Do you ever get a craving for a new tea? Perhaps something entirely different from the usual staples like green or black tea, and without any caffeine?
If so, bright-red colored hibiscus tea can make for a delicious, healthy addition to your daily tea regimen.
This remarkable herbal tea comes from a beautiful flower renowned for its striking appearance and tantalizing, tart taste. People worldwide drink hibiscus tea hot or cold for its perceived health benefits and wonderful refreshing qualities.
Keep reading to discover 5 research-backed benefits of hibiscus tea, its traditional uses from North Africa to the Americas, and an easy tea recipe to enjoy at home!
But first, we’ll begin with a short look at the characteristics and history of hibiscus.
What is Hibiscus Flower Tea?
Hibiscus tea is a popular beverage made by steeping hibiscus flowers in hot water. Its mild yet tart flavor is reminiscent of cranberries, and it has a gorgeous reddish-pink hue.
Other names for hibiscus tea include roselle, “sour tea,” agua de Jamaica in Mexico and Central America, sorrel in the Caribbean, and bissap in West Africa.
Unlike true teas from the Camellia sinensis plant, hibiscus tea falls under the category of herbal tea or tisane. As a result, it’s caffeine-free.
And hibiscus isn’t actually a species of flowers, but rather a genus that belongs to the mallow family, Malvaceae.
Botanists have counted up to 200 different species of hibiscus, but the most common flower for tea-making is Hibiscus sabdariffa.
The History of Hibiscus Tea
Some botanists think Hibiscus sabdariffa originated in Sudan or West Africa, where it was first domesticated around 6,000 years ago (1)(2).
Most likely, the original historical uses of hibiscus in West Africa were as a beverage and a food. Although we’re mainly focusing on the hibiscus flower, its calyces (bud pods) and leaves are also edible and appear in many traditional cuisines.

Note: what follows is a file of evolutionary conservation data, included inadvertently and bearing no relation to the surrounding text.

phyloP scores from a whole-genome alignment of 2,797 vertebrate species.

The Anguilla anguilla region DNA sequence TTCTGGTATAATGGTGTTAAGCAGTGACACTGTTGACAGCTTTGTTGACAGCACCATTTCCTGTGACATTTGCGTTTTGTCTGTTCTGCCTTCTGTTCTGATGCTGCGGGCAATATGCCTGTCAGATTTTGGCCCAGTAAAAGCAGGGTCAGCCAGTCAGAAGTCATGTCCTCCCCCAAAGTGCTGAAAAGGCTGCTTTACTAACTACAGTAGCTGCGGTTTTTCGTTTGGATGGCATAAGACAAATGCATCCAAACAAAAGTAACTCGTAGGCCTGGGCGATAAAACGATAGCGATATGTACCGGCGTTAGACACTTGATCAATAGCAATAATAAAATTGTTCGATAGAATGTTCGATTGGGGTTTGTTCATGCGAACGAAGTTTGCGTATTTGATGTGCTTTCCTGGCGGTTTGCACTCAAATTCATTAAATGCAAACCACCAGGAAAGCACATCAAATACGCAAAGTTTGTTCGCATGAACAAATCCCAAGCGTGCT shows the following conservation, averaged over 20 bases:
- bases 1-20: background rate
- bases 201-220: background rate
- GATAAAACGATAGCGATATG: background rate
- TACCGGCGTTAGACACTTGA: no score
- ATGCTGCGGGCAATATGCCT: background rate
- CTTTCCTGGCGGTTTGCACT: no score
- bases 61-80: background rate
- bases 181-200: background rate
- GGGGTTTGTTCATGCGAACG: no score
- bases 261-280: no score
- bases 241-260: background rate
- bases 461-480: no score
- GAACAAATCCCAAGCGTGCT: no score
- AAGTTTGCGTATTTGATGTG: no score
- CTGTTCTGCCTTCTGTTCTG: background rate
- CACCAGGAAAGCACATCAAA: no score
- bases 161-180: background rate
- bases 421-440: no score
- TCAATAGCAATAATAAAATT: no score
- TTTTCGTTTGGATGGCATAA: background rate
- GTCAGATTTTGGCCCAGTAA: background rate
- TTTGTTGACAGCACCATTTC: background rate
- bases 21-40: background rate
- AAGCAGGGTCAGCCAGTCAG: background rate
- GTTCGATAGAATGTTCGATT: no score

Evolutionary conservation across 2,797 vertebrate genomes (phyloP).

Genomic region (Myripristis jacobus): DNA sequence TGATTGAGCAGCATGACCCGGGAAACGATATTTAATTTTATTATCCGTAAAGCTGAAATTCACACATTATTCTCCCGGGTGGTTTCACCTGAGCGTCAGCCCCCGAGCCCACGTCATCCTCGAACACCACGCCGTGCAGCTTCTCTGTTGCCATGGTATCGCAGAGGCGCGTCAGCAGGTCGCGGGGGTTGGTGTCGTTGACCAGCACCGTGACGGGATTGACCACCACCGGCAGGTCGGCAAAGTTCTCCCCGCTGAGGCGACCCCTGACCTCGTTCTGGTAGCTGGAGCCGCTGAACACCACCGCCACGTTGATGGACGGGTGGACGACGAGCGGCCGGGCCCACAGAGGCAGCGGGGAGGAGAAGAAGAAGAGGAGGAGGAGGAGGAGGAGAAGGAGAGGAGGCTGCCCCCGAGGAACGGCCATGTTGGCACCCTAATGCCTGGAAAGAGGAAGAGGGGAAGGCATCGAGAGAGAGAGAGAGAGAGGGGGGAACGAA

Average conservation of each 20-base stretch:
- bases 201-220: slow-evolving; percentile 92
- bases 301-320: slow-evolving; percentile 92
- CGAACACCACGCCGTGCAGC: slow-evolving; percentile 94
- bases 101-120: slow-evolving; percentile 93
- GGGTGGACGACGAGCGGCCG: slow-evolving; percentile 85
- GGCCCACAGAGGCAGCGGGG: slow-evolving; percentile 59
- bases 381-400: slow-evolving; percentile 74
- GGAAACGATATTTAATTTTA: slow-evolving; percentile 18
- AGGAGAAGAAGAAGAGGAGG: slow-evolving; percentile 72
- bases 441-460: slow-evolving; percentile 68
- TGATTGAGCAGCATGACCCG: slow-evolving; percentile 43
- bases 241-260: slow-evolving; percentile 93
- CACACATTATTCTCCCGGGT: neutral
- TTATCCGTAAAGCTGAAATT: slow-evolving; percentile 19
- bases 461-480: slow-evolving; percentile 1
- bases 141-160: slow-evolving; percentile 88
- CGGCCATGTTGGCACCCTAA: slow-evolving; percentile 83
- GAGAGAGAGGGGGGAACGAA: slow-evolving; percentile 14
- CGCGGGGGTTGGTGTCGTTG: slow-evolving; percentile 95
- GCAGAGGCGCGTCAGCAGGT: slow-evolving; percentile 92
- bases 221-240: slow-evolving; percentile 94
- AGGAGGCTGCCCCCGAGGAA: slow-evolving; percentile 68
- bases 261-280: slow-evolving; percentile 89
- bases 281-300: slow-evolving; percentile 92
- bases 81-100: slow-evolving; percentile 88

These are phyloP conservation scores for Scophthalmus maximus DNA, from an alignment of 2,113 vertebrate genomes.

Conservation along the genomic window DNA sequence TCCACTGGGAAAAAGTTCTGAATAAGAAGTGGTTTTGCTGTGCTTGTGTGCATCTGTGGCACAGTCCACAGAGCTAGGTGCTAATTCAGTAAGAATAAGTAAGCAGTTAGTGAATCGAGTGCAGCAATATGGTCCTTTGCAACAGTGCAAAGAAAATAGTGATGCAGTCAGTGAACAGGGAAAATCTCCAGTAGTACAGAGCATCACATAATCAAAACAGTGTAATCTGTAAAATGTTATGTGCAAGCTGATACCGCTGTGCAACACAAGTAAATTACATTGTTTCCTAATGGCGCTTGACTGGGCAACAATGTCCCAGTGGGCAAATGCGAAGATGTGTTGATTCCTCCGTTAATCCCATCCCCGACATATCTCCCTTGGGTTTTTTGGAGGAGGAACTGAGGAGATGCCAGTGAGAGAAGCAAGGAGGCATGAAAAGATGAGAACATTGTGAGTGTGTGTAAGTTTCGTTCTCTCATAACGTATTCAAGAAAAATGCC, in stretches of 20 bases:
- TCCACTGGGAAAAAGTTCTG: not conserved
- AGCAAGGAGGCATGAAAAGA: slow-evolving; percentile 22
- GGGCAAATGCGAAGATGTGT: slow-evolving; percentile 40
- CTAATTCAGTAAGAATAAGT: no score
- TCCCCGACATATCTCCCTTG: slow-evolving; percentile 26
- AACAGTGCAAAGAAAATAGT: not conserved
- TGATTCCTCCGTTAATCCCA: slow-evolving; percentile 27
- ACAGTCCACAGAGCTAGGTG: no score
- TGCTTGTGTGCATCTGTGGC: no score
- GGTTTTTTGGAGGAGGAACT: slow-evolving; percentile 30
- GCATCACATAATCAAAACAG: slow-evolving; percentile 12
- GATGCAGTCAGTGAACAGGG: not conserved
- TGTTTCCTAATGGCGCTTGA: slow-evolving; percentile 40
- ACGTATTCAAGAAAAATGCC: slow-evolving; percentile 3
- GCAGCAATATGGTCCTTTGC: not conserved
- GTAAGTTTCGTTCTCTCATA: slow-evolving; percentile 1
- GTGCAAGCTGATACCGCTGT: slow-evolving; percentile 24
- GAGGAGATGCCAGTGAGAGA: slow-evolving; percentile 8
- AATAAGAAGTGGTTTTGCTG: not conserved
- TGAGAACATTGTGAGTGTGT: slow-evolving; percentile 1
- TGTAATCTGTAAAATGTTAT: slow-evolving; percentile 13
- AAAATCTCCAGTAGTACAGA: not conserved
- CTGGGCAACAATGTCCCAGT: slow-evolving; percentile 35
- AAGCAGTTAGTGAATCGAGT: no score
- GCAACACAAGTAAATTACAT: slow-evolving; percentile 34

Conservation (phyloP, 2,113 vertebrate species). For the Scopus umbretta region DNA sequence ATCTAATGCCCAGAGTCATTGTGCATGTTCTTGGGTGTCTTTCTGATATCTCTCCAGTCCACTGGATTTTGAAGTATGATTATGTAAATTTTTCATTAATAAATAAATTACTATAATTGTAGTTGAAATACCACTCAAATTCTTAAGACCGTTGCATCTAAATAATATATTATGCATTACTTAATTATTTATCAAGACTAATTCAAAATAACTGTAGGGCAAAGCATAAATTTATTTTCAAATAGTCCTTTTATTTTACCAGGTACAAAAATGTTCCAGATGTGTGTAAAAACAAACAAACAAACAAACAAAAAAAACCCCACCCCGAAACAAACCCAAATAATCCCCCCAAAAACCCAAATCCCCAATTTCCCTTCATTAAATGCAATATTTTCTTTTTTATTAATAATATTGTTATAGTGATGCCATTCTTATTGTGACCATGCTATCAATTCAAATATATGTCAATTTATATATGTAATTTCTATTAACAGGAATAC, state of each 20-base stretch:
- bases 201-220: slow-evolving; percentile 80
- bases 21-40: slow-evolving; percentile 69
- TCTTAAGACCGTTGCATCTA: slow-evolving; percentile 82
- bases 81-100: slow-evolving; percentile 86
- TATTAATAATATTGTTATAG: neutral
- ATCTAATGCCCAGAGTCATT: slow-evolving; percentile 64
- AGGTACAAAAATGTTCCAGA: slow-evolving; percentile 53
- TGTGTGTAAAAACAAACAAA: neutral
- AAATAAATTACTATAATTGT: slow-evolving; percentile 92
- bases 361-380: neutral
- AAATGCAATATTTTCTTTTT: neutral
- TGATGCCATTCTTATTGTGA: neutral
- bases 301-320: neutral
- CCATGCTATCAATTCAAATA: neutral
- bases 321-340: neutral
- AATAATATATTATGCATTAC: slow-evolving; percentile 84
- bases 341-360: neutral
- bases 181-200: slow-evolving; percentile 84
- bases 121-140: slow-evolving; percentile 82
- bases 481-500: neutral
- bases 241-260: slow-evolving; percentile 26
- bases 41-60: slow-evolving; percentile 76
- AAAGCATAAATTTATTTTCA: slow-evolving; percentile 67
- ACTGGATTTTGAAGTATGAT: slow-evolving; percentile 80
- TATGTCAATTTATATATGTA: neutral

The plant may have made its way to India, then the Americas, in the 17th century. And now the hearty, woody shrub grows in tropical and subtropical climates all around the world.
Along with its culinary and traditional medicinal uses, people today also cultivate the hibiscus plant as an ornamental and as a fiber source for ropes and textiles. It’s also known as an excellent source of vitamin c.
5 Benefits of Hibiscus Tea
- May Support Healthy Blood Pressure Maintenance
- May Support Healthy Cholesterol Levels
- May Support Healthy Blood Sugar Levels
- May Support Healthy Weight Management
- May Support Kidney Health
1. May Support Healthy Blood Pressure Maintenance
At least five randomized controlled trials (RCTs) have investigated the potential of hibiscus tea to support healthy blood pressure levels.
And according to a 2015 meta-analysis and research review published in the Journal of Hypertension, current research suggests the tea appears to have a significant beneficial effect in this regard (3).
The researchers added that tea made from Hibiscus sabdariffa is high in “organic acids, polyphenols, anthocyanins, polysaccharides, and volatile constituents that are beneficial for the cardiovascular system.”
2. May Support Healthy Cholesterol Levels
Hibiscus tea may help support healthy cholesterol and triglyceride levels, but the scientific evidence is mixed.
For example, a 2013 research review of six peer-reviewed studies concluded that “available evidence from RCTs does not support the efficacy of Hibiscus sabdariffa” to support healthy lipid levels and that more research was needed to draw a conclusion (4).
But in contrast, a 2019 paper from the journal Phytotherapy Research found that across nine clinical trials, hibiscus tea did appear to support healthy cholesterol levels, but had no effect on triglycerides (5).
Additionally, the researchers in the second paper noted that hibiscus tea may be more effective in people with metabolic disorder, type 2 diabetes, and related conditions compared to healthy people.
3. May Support Healthy Blood Sugar Levels
Preliminary evidence suggests that hibiscus flower extracts or teas may help support healthy blood sugar levels.
Unfortunately, it’s too early to say for sure, but test tube and animal studies have shown that Hibiscus sabdariffa may work by supporting healthier metabolism of sugars and other carbs. (6)(7)(8).
Some scientists think these potential effects could be due to polyphenols and flavonoids found in hibiscus such as protocatechuic acid and beta-carotene. Hibiscus also contains catechins like EGCG that are found in green tea (9).
4. May Support Healthy Weight Management